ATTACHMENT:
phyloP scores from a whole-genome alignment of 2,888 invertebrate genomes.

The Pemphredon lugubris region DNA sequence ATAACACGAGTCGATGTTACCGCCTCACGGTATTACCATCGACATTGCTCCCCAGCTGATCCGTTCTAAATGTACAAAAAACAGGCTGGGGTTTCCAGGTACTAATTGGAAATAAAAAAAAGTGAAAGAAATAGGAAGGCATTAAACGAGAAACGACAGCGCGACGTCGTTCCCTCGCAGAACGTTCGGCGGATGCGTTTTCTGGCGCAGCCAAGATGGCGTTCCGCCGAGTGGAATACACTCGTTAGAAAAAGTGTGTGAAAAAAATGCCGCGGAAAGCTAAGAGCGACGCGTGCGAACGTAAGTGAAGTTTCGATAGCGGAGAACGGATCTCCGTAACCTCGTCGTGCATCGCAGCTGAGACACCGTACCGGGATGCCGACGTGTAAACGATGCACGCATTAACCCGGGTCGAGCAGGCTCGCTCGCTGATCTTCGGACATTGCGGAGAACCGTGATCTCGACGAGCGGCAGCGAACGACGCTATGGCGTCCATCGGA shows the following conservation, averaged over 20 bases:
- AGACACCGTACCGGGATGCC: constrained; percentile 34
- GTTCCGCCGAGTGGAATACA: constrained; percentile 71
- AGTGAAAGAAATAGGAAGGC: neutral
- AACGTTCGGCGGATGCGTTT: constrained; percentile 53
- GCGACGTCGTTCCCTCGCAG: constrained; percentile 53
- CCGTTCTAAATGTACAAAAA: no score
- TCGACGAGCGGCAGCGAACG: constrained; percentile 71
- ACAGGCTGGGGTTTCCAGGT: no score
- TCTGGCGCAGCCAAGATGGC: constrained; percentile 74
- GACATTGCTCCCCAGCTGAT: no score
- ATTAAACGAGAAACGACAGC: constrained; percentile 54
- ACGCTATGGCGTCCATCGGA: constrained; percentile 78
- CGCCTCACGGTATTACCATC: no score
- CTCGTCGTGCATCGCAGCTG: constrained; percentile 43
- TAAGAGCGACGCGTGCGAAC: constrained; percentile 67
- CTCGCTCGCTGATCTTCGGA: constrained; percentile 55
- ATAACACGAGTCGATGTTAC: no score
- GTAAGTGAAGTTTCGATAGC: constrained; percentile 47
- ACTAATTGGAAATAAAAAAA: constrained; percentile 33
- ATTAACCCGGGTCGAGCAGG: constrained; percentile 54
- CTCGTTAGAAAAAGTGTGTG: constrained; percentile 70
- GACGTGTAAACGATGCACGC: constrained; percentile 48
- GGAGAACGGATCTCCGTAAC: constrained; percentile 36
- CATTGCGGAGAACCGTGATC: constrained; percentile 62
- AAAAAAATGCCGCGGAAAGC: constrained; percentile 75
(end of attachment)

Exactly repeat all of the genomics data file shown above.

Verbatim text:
phyloP scores from a whole-genome alignment of 2,888 invertebrate genomes.

The Pemphredon lugubris region DNA sequence ATAACACGAGTCGATGTTACCGCCTCACGGTATTACCATCGACATTGCTCCCCAGCTGATCCGTTCTAAATGTACAAAAAACAGGCTGGGGTTTCCAGGTACTAATTGGAAATAAAAAAAAGTGAAAGAAATAGGAAGGCATTAAACGAGAAACGACAGCGCGACGTCGTTCCCTCGCAGAACGTTCGGCGGATGCGTTTTCTGGCGCAGCCAAGATGGCGTTCCGCCGAGTGGAATACACTCGTTAGAAAAAGTGTGTGAAAAAAATGCCGCGGAAAGCTAAGAGCGACGCGTGCGAACGTAAGTGAAGTTTCGATAGCGGAGAACGGATCTCCGTAACCTCGTCGTGCATCGCAGCTGAGACACCGTACCGGGATGCCGACGTGTAAACGATGCACGCATTAACCCGGGTCGAGCAGGCTCGCTCGCTGATCTTCGGACATTGCGGAGAACCGTGATCTCGACGAGCGGCAGCGAACGACGCTATGGCGTCCATCGGA shows the following conservation, averaged over 20 bases:
- AGACACCGTACCGGGATGCC: constrained; percentile 34
- GTTCCGCCGAGTGGAATACA: constrained; percentile 71
- AGTGAAAGAAATAGGAAGGC: neutral
- AACGTTCGGCGGATGCGTTT: constrained; percentile 53
- GCGACGTCGTTCCCTCGCAG: constrained; percentile 53
- CCGTTCTAAATGTACAAAAA: no score
- TCGACGAGCGGCAGCGAACG: constrained; percentile 71
- ACAGGCTGGGGTTTCCAGGT: no score
- TCTGGCGCAGCCAAGATGGC: constrained; percentile 74
- GACATTGCTCCCCAGCTGAT: no score
- ATTAAACGAGAAACGACAGC: constrained; percentile 54
- ACGCTATGGCGTCCATCGGA: constrained; percentile 78
- CGCCTCACGGTATTACCATC: no score
- CTCGTCGTGCATCGCAGCTG: constrained; percentile 43
- TAAGAGCGACGCGTGCGAAC: constrained; percentile 67
- CTCGCTCGCTGATCTTCGGA: constrained; percentile 55
- ATAACACGAGTCGATGTTAC: no score
- GTAAGTGAAGTTTCGATAGC: constrained; percentile 47
- ACTAATTGGAAATAAAAAAA: constrained; percentile 33
- ATTAACCCGGGTCGAGCAGG: constrained; percentile 54
- CTCGTTAGAAAAAGTGTGTG: constrained; percentile 70
- GACGTGTAAACGATGCACGC: constrained; percentile 48
- GGAGAACGGATCTCCGTAAC: constrained; percentile 36
- CATTGCGGAGAACCGTGATC: constrained; percentile 62
- AAAAAAATGCCGCGGAAAGC: constrained; percentile 75